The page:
A Thousand Cuts (USA, 2020)

The alarm was sounded around the middle of the last decade on disinformation campaigns deemed to threaten social institutions founded on managing free-flowing information. It’s an issue that would have been resolved promptly if only the suspected progenitors of such campaigns did not come from governments themselves, as happened in the developed countries of the global north. Of late, this phenomenon has been subject to documentaries such as Hans Pool’s BellingcatTruth in a Post-Truth World (2018) and Lucas Gallo’s 1982 (2019).

In the lesser ends of the world, former colonies like the Philippines are no stranger to such problems. This is why the mainstream public sphere deemed it necessary for independent journalism to step within the mess of information and disinformation and make facts appear. Ramona Diaz’s documentary A Thousand Cuts frames this condition within the particular conflict between institutions that deem management of information vital to their social roles.

Diaz, whose lens has often framed women from Imelda Marcos in Imelda (2003) to the mothers admitted at the Fabella Hospital in Motherland (2017), followed Rappler founder and CEO Maria Ressa as she battled through the growing network of disinformation supporting the murderous anti-drug campaigns – the Oplan Tokhang – under the command of the Philippine President Rodrigo Duterte.

It was 2018 and the newsroom of Rappler was busy preparing their coverage of the third State of the Nation address of President Duterte. We’re introduced to Ressa’s allies in the narrative: Rappler’s correspondent to the Presidential Press Corps Pia Ranada, crime reporter Rambo Talabong and investigative journalist Patricia Evangelista who’s on the frontside of news gathering in the Tokhang cases. As the story unwraps, we are also introduced to the forces antithetical with Rappler: former entertainer and Duterte supporter, Mocha Uson and former Police and Corrections chief, Ronald Dela Rosa. In-between, senatorial hopeful from the opposition party, Samira Gutoc, is being contrasted against President Duterte’s misogyny whom Dela Rosa’s political campaigns represent. It is also around this time that Ressa was dubbed a conspirator to a destabilization plot by the President and has since been a target of legal and physical threats by government supporters.

From the get-go, the documentary makes it clear that we are seeing a familiar narrative. Ressa’s story unfolds as a kind of hero’s journey: we are introduced to the allies and the foes and the conflict between fact and disinformation. While personal nuances are considered for Uson and Dela Rosa, the selection of images montaged on establishing them often depict them on the side of evil. Gutoc, on the other hand, is introduced as a figure equal to that of Ressa, based more on her personality as a strong woman. The hero’s journey’s structure makes the film easy to follow without neglecting significant aspects of the context of the situation.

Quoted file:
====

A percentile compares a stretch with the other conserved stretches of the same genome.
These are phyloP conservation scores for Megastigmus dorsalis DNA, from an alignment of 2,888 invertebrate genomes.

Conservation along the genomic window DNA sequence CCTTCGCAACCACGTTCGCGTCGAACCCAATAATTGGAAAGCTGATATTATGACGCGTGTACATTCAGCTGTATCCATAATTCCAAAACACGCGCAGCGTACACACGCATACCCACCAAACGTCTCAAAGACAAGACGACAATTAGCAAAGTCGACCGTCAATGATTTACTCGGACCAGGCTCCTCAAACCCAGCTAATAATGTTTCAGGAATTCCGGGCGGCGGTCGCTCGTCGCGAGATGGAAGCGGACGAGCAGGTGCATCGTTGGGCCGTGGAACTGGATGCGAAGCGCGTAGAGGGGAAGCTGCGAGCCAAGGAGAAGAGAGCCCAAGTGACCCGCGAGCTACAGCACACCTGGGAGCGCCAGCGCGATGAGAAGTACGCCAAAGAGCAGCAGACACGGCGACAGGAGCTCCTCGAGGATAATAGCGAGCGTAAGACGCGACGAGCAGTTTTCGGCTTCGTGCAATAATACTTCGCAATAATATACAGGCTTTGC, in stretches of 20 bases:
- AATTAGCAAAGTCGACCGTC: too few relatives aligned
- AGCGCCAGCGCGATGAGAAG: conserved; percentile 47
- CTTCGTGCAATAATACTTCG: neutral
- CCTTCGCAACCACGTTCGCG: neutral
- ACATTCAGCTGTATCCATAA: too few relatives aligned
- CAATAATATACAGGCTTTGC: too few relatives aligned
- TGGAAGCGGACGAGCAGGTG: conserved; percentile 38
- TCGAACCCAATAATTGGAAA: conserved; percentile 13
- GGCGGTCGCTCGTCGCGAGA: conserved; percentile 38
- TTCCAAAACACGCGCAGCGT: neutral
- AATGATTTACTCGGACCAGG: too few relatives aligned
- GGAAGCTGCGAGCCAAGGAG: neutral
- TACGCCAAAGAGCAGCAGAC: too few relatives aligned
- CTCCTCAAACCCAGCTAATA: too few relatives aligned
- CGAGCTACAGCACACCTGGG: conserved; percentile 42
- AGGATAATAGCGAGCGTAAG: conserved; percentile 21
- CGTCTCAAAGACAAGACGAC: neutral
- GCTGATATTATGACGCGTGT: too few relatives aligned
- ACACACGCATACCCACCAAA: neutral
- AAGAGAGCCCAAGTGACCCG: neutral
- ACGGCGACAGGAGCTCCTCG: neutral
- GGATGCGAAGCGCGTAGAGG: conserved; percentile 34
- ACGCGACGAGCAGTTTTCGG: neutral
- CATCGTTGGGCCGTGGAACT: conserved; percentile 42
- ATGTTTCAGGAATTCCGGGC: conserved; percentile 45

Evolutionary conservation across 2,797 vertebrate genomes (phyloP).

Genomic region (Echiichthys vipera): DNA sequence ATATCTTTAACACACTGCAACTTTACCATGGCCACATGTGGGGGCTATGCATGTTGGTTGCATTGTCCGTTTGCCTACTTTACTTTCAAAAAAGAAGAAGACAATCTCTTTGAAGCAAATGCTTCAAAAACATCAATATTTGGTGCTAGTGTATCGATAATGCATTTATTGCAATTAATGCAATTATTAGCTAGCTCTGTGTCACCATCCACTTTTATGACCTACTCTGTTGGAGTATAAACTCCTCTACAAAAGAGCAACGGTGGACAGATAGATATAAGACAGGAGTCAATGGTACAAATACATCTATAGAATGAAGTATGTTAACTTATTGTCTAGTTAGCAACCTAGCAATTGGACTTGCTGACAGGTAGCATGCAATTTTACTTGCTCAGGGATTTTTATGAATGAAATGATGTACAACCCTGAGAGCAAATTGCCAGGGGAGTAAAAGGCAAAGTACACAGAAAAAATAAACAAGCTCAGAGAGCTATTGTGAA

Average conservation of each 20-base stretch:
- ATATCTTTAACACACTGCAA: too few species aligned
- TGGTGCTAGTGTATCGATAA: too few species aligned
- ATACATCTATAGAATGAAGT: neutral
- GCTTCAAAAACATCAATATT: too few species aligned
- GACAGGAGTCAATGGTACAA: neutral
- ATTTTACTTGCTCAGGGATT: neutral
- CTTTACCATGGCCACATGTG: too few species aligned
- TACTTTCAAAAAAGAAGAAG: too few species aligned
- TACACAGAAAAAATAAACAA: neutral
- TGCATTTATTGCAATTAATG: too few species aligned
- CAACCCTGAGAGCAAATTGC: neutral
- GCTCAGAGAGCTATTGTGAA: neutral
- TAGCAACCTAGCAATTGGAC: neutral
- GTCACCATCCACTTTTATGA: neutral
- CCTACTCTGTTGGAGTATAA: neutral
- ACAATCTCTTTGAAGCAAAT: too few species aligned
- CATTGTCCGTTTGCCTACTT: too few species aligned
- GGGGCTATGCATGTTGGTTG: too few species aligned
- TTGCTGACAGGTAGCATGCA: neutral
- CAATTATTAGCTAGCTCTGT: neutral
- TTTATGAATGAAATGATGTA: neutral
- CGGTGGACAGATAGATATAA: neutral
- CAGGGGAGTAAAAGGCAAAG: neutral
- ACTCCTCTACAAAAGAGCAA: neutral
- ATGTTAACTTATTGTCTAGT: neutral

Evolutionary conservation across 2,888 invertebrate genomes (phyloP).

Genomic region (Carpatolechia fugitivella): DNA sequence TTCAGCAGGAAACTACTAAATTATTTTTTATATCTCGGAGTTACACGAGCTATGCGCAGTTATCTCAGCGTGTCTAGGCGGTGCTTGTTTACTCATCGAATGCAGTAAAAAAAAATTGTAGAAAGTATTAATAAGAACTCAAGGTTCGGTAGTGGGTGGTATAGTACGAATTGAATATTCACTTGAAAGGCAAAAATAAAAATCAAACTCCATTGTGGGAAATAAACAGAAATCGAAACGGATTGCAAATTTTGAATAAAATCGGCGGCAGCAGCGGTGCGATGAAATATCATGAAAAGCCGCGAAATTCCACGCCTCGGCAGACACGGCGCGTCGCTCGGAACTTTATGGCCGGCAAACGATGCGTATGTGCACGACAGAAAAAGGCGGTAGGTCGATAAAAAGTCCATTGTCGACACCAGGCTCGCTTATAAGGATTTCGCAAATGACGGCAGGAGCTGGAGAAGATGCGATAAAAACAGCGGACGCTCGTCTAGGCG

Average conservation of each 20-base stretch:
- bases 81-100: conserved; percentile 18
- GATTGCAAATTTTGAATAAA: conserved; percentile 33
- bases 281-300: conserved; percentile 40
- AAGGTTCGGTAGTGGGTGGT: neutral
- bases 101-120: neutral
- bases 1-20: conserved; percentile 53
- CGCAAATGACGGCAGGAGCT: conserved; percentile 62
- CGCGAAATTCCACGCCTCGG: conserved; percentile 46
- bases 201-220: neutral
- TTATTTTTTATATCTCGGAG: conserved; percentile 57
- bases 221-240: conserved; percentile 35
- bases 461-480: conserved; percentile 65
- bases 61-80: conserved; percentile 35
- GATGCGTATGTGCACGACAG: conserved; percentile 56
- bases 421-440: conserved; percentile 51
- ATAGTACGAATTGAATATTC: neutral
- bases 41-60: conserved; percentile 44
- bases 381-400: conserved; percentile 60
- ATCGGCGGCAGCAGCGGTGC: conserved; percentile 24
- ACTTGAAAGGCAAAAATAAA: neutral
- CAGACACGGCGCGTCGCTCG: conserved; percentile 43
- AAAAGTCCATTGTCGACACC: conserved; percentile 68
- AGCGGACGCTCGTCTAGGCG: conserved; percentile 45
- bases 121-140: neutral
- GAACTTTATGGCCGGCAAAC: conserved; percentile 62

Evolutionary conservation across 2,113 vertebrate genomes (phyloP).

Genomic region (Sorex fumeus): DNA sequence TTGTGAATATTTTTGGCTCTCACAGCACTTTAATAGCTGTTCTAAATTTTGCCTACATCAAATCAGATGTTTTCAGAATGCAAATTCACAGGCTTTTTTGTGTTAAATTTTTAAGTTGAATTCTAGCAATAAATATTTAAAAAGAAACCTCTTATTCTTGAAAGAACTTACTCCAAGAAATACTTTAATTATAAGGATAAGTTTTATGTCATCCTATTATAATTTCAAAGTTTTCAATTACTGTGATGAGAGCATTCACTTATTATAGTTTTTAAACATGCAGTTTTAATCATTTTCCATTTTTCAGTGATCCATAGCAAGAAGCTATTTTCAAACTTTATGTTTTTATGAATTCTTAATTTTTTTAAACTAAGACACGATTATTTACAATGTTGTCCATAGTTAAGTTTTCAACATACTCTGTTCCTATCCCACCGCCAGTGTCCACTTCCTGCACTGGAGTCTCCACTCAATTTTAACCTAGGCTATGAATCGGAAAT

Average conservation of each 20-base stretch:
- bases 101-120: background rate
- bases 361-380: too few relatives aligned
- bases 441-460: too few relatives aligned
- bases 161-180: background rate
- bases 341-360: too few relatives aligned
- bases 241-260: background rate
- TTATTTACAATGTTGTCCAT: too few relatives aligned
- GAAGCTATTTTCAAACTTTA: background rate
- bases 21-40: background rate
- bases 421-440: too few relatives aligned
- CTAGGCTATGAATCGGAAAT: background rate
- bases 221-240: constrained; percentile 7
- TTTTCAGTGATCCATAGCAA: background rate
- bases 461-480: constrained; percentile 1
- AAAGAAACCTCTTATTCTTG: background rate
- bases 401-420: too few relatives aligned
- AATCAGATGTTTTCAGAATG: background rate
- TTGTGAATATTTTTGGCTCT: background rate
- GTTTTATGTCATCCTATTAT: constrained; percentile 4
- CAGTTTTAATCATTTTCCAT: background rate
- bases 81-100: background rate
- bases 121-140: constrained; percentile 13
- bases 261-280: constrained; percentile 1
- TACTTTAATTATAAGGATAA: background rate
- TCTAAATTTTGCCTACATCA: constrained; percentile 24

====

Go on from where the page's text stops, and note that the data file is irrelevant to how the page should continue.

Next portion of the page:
There’s something interesting outside of the hero’s journey framework that the film brings to the fore which is Ressa explanation of the very mechanics of disinformation through networks of social media accounts and influencers. However, the film seems less interested in these mechanics. Instead, A Thousand Cuts tries to make sense of the situation through its effects (in Tokhang, in the Election campaigns) in an almost secondary manner, as the film sticks with following Ressa in her tour around the world like a hero on a crusade.

The documentary attempts to unite the Tokhang, the upcoming 2019 midterm elections and the threats against Ressa in a thread that makes its point of contention regarding disinformation essential. We see Dela Rosa pin street safety as an effect of the Oplan Tokhang, which for him, is the Duterte Administration’s greatest achievement and must be continued. As a figure on the side of disinformation, this move is seen as a point of justification for more disinformation campaigns which ultimately leads to attacks against the media institutions themselves, with Rappler as the campaign’s focus. Ressa the hero returns from her journey and was taken into custody for libel.

What happened to Ressa becomes a point of symbolism in the documentary, or a myth, which furthers her hero status, on top of the accolades from Time and other foreign institutions. Ressa’s call to the president to just let them do their job does not reduce this status, but in fact reinforces it.

Diaz’ framing of Ressa attempts to balance her subject’s conviction for facts as a duty on one side, and her strength as a woman on the other. The mechanics of the conflict introduced, the conflict between fact and disinformation, was not pursued in any more detail to make it front and center. In that respect, it’s a missed opportunity. By comparison, Pool’s Bellingcat succeeded in balancing the personal with the issues at hand by focusing not on mythologizing the Bellingcat collective as heroic figures, but to instead locate Bellingcat’s place within the structure and politics of information. What we get from A Thousand Cuts is a familiar story, that may or may not serve as a warning (despite real threats), that ends with a symbolic victory in the form of a corporate party.

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